Kayaking and Camping on the Colorado River

20160416_165123Paddling down the Colorado River from the base of the Hoover Dam in a kayak, stopping in at all the various natural hot springs, beaches and caves, is one of the most AMAZING adventures that can be had anywhere…..and it’s all within an hour of Vegas! If you’ve never done this trip, check it out…it’s a really, really amazing adventure.

If you don’t like to read, here’s a video I made about the trip:

Otherwise, here’s a rundown:

20160414_091127The trip starts at the Hoover Dam Lodge around 8am (!!), where an outfitting company shuttles you and your gear down to the base of the Hoover Dam. You have to pay the outfitters for the ride, and also apply for a government permit, because the area around the Dam is US Gov’ment property with a high(ish) security clearance. But the total cost of the permit and shuttle ride was only around $37 per person, so it’s not that bad.

We saved some money because we didn’t sign up for the return shuttle — normally, the outfitting company picks you up downriver at the takeout spot, Willow Beach, the following afternoon. But we wanted to spend two nights down there and take our time, so we arranged ahead of time to park our own vehicle at Willow Beach. Also, we saved money by bringing our own kayaks and gear — you can rent those also, but then your costs go up. Out total cost on this trip was $37 per person, plus food/booze/drugs/gas money. What a deal!

20160414_093307Once the outfitter drops you off at the base of the Dam, you have something like 10 minutes to load up and GTFO of there — they’re very strict about it! They encourage you to just throw everything in your vessels and then paddle downriver a bit to this sandbar that is not on government property….where you can spend as much time as you like sorting out and packing your gear into everyone’s boats.

20160414_100346This sandbar is a good place to stop, anyway, as it’s near the first point of interest on the trip — a sauna cave! This long tunnel bores way back into the cliff face on the Nevada side of the river, and a hot creek runs through it, turning the entire tunnel into a hot, steamy, pitch-black wonderland. The floor is gravelly, and the walls are covered in mineral buildup; it’s really fun to walk all the way to the back without using a headlamp or flashlight — just your sense of touch and your ears! My friends and I went all the way to the back of the cave and sat there in the darkness humming “OMMMMMMMMM” all together, until the entire cave felt like it was vibrating. It was awesome!

20160414_105206The sauna cave doesn’t have a very big beach, and depending on the water level at the time of your visit (they periodically release water through the Dam, so the water levels on this part of the river fluctuate greatly), you might have to tie up to a tree and just wade to and from your boat.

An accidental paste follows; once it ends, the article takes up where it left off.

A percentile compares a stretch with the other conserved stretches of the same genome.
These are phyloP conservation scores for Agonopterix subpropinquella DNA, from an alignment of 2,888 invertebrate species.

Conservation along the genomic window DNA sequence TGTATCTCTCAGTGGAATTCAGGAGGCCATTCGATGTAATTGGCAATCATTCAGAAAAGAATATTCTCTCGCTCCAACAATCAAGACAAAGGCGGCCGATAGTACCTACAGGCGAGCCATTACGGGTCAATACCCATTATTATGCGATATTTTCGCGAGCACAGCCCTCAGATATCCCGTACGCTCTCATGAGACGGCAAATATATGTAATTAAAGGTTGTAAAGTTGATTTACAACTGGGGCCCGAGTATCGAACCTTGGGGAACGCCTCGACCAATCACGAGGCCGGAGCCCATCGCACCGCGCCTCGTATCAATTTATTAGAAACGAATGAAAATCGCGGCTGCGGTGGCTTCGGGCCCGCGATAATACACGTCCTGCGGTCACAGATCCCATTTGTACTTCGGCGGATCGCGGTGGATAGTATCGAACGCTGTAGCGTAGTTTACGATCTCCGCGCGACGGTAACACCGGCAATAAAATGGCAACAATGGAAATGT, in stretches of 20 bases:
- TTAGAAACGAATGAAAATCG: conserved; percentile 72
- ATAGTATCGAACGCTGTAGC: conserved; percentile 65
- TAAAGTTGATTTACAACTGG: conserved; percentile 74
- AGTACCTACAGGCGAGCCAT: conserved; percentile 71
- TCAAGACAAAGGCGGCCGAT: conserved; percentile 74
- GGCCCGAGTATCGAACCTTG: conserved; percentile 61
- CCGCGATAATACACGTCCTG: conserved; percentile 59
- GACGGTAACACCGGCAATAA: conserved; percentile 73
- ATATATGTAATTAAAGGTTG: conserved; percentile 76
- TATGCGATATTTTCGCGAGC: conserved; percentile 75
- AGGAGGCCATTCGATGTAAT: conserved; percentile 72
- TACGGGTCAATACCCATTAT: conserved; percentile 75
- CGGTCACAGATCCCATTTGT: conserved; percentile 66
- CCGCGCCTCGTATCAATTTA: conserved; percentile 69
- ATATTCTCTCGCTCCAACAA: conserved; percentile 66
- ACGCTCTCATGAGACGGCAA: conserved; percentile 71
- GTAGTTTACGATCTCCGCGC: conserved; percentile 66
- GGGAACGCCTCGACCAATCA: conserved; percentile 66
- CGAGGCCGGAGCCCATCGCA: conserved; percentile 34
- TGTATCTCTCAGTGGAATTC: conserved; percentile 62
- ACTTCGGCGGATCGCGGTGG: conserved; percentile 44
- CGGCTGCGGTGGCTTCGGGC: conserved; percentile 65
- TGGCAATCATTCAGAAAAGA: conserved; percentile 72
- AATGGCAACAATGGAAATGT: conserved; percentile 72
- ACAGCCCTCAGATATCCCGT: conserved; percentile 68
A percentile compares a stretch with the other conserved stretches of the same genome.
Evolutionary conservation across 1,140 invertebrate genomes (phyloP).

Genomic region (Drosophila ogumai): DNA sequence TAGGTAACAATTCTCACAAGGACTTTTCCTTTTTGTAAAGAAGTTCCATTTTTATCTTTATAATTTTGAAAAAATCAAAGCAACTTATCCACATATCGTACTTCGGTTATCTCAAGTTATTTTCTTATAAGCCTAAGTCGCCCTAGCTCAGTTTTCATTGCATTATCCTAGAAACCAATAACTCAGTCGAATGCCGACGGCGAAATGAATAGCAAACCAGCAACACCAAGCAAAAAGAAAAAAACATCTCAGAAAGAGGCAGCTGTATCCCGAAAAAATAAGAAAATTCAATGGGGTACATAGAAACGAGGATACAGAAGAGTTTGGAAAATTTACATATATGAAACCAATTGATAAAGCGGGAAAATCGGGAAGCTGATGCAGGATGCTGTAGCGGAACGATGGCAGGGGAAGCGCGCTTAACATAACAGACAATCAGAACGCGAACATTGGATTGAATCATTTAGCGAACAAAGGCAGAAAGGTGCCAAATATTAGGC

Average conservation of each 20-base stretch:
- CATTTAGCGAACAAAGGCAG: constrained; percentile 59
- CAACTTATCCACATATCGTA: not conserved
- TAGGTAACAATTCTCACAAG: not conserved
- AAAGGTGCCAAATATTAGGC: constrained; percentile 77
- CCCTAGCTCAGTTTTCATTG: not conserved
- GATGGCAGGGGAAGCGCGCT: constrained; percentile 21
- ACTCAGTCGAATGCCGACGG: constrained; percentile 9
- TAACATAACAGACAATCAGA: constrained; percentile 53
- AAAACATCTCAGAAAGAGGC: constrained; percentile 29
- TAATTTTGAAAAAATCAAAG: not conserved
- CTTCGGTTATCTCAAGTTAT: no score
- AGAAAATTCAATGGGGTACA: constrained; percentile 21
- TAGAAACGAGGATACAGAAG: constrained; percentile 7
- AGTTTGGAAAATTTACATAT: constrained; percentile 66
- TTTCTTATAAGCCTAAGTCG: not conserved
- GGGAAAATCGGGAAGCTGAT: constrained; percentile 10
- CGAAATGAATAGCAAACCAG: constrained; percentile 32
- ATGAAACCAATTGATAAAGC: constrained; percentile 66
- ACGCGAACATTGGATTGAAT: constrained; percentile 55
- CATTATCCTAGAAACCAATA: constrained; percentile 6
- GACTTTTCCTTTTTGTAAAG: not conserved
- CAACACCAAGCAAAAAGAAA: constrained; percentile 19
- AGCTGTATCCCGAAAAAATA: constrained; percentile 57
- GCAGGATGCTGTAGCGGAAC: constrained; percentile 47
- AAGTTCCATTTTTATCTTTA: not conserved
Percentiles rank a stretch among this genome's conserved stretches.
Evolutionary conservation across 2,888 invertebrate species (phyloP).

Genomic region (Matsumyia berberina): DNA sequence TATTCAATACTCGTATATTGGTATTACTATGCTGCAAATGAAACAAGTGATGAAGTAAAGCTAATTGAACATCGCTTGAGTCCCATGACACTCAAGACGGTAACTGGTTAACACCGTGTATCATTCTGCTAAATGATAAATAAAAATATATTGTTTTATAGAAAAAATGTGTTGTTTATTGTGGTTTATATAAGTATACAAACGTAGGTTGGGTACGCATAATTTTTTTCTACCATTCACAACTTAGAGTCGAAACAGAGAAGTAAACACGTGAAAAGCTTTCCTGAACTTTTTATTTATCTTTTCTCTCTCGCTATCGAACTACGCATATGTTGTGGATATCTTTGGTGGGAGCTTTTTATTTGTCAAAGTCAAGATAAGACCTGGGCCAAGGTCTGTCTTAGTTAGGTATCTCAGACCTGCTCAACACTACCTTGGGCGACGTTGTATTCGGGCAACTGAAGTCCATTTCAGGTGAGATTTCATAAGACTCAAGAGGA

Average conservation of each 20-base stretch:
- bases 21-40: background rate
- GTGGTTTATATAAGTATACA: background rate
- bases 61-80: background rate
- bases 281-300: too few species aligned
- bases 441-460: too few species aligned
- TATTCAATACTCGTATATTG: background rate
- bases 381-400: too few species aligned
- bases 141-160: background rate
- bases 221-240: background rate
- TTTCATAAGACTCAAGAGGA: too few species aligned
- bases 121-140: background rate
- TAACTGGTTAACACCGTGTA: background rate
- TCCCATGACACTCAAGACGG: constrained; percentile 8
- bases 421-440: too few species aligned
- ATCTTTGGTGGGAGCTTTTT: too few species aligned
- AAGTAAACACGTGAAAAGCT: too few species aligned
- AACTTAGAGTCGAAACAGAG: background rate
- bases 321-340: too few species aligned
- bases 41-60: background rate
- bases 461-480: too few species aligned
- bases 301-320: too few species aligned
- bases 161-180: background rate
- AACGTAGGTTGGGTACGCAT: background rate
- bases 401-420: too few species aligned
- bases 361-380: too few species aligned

20150227_160305From the sauna cave, it’s a short paddle of a few minutes to the next point of interest — Goldstrike Canyon hot springs! These are a fabulously beautiful series of natural hot springs in a semi-lush, almost tropical canyon, and there’s almost always plenty of gravelly beach to drag your kayaks up onto while you hike up the canyon to soak. You could easily spend an entire day soaking here, but my friends and I only stayed an hour or so, as there were more sights we wanted to see before reaching our camp spot for the night.

20160414_134310From Goldstrike, we paddled along with the current, stopping in at several “rain caves” — huge, dripping caves lined with tropical moss and ferns, all along the Nevada side of the river (there are some on the Arizona side as well). Some of these caves are seriously tropical in feel, like a little piece of Hawaii bizarrely transplanted outside Vegas. In a kayak, you can just paddle into the cave and sort of hang out — my friends and I used these opportunities to smoke a bowl 🙂

20160414_143420The next beach we came to was Boy Scout Canyon — a good-sized beach and a great place to camp, if inclined. Similar to Goldstrike, a hot creek runs down through a slot canyon, and is shored up in places to create little soaking pools. Because they are less frequently visited, these springs are generally not as well-maintained as the ones at Goldstrike — at the time of our visit, there were one or two pools that were OK to soak in, but not as picturesque/not as hot water as with Goldstrike. Still, it was a great stop and a nice way to stretch our legs.

After leaving Boy Scout Canyon, our next stop was our planned campsite for the night — Arizona/White Rock hot springs beach (also confusingly called Ringbolt hot springs, because the beach is located across from Ringbolt rapids) (side note: there aren’t any hardcore rapids on this stretch of the Colorado River — it’s fairly smooth and docile the entire length of this trip). This beach is the most popular place for boaters to camp for the night, so it can get crowded — but it’s worth it, since the springs are FABULOUS and there’s plenty of level ground on which to camp. There are even a couple of pit toilets onsite — especially important now that the park service requires all river campers to pack out their solid waste!!

13055130_1724084397840065_3879266056373168322_oMy friends and I rolled into Arizona hot springs beach around 5pm, and we set up camp in a little side canyon straight back from the beach; it was supposed to be kinda windy that night, so we figured we’d be more sheltered that way. Plus, it sort of isolated us from the other, more innocent campers who were there — boy scouts and nice, non-drug-taking-hippie-types. We were doing everyone a favor by camping back there, trust me!